August 23, 2004 -- A new study says that Americans are increasingly satisfied by the results hauled in by their online search engines - especially when they Google something.
Customer satisfaction in three areas of e-business jumped an aggregate 1.5 percent over the past year and 5.6 percent since 2002, according to the University of Michigan's American Customer Satisfaction Index (ACSI). Led by market leader and now public company Google, search engines garnered the highest average satisfaction levels in the e-business category, scoring an 80 out of 100, a 17.6 percent increase over the past two years, outdistancing the other two e-business subcategories: portals (71) and news and information sites (75).
"Google retains its status as the industry leader with a stellar score of 82, not surprising for a site that has entered the lexicon as a verb," said online satisfaction expert and study sponsor Larry Freed in a statement. "Google has not rested on its laurels, but instead has taken the stance of aggressive innovator."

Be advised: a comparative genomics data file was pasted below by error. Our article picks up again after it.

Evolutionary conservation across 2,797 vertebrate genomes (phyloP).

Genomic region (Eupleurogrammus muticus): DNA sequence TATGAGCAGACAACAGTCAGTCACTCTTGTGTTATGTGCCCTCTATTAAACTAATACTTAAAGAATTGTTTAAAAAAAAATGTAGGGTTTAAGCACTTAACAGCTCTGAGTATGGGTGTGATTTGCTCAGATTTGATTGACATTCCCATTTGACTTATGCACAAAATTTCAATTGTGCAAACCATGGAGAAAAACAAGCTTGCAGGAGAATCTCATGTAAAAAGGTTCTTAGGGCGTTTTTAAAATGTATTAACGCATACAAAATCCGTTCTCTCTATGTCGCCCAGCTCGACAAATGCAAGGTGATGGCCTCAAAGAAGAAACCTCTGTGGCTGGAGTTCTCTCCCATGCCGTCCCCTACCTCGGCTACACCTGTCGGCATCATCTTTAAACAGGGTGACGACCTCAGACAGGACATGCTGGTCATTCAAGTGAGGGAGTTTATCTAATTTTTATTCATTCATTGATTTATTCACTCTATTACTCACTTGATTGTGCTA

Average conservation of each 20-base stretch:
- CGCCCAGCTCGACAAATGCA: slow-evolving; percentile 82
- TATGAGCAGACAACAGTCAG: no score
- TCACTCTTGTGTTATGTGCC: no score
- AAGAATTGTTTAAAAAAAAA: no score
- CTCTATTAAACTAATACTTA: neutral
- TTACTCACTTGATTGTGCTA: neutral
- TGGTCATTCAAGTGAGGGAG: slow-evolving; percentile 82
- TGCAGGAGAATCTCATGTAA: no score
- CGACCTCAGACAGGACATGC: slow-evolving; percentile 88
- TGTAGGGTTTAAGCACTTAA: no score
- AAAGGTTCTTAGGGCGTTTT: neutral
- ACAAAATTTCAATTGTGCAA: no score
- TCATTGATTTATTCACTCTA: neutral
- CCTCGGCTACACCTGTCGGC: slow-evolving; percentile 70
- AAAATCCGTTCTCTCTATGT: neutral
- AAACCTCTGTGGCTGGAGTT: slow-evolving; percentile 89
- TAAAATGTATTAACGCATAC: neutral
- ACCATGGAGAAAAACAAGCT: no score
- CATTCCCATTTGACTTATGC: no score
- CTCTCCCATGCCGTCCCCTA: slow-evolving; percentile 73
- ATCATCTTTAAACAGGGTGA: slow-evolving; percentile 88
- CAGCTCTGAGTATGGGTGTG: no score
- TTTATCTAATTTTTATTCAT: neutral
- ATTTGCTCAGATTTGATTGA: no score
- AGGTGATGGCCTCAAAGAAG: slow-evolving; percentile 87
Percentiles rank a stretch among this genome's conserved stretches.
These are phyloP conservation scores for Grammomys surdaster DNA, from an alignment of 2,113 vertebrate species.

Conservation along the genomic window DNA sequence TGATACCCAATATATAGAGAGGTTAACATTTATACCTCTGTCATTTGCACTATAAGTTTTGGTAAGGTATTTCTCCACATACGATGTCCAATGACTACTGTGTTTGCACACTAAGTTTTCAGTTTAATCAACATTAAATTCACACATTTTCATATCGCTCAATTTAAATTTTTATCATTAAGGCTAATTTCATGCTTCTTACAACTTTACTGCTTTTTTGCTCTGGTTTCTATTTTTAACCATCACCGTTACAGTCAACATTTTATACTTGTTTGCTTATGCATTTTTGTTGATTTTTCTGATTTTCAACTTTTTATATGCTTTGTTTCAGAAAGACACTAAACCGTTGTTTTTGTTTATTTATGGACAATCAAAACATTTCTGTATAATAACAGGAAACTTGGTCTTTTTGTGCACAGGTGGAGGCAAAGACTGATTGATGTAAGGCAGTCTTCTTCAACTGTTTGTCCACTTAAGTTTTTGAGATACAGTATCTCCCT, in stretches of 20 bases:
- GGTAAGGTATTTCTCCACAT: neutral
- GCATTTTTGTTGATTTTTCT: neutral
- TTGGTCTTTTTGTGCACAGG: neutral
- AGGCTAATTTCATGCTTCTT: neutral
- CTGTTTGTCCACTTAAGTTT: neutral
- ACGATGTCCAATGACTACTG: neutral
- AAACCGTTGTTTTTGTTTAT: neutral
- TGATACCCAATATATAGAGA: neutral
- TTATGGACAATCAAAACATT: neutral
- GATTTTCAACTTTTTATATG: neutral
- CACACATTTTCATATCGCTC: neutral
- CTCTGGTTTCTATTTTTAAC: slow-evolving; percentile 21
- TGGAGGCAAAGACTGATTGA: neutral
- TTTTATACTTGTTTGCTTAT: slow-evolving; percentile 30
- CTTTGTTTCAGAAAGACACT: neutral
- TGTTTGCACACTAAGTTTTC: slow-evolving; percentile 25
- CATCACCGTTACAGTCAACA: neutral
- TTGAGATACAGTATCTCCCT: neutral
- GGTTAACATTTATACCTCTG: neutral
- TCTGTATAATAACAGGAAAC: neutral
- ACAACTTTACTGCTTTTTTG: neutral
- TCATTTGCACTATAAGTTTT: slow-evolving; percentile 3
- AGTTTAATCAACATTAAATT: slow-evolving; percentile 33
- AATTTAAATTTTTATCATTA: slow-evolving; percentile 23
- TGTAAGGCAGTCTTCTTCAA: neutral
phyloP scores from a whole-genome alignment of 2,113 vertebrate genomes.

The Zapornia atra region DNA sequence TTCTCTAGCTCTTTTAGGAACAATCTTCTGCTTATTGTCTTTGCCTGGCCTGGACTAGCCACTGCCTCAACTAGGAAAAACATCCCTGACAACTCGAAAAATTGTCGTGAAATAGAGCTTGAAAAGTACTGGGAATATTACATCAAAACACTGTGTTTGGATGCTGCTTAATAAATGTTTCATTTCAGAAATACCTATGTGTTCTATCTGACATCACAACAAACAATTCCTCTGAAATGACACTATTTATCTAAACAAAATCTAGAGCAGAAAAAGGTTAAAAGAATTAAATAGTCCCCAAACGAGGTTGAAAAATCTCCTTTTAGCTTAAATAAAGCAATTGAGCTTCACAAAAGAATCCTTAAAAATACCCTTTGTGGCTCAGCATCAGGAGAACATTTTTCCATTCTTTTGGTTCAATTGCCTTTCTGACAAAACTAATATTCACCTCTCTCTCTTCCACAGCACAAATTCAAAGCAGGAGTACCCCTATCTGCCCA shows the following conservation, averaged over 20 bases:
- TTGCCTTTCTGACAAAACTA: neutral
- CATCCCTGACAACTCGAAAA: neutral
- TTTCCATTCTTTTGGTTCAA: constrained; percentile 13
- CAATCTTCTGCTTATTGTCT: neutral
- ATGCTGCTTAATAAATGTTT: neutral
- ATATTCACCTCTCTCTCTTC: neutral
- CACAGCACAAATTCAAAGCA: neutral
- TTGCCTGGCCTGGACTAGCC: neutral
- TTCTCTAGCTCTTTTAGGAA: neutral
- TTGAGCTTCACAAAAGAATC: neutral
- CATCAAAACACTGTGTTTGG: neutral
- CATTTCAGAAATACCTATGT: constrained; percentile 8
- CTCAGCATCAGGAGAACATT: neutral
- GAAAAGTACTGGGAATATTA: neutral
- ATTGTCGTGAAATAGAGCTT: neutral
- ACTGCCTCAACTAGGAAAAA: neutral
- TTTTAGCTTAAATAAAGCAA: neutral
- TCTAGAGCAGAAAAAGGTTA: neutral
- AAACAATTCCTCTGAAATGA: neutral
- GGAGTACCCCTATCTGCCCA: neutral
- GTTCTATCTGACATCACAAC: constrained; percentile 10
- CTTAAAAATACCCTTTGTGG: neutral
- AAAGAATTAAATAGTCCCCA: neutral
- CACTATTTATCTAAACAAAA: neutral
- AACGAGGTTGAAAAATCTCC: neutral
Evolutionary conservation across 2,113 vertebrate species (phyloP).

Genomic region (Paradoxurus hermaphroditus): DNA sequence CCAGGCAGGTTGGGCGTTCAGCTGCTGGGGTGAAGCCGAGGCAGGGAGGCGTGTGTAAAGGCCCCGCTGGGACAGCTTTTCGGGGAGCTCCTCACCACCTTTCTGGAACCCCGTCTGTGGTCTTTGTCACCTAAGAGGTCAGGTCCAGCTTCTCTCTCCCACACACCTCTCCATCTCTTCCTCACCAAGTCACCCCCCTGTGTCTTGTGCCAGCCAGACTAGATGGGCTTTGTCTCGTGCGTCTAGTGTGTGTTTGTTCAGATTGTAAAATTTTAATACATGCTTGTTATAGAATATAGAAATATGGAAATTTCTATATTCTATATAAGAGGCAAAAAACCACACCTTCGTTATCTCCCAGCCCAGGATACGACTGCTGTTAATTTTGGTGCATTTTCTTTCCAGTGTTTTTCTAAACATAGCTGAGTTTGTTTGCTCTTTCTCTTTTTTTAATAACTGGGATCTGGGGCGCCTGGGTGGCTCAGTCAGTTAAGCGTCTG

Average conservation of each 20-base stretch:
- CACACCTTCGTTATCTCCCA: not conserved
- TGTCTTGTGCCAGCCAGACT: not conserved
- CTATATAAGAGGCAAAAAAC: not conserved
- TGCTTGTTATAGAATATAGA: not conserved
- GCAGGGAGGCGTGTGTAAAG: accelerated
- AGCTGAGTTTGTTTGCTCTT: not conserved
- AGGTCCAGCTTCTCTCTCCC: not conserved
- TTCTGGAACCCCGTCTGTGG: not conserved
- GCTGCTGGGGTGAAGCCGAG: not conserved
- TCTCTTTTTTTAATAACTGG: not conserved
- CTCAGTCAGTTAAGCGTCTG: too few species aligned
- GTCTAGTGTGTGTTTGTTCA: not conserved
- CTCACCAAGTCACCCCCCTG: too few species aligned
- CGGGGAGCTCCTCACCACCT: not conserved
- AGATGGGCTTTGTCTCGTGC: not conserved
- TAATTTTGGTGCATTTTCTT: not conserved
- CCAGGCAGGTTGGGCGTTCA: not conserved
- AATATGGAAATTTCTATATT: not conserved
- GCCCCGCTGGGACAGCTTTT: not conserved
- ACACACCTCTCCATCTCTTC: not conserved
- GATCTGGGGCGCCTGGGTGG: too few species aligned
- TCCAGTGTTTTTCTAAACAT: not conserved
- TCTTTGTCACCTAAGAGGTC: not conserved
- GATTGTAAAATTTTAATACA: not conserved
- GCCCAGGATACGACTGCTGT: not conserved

Freed, who is CEO of Foresee Results, added that Google's ability to satisfy customers in the years ahead will likely depend on how well it competes with online retailers like Amazon and portals like Yahoo!(78) and MSN (75) that categorize search results based on a customer's preferences.
While search engines improved their customer satisfaction levels, the scores for news and information sites like ABC (74), CNN (74) and the NY Times (72) remained relatively unchanged over the past two years. The results showed that search engines trump their e-business cousins because their customers are 15 percent more loyal.
"These sites have no personality and no real differentiation," said Freed. "Loyalty to news sites is relatively low for the category compared to search engines. They're doing next to nothing to give users a preference."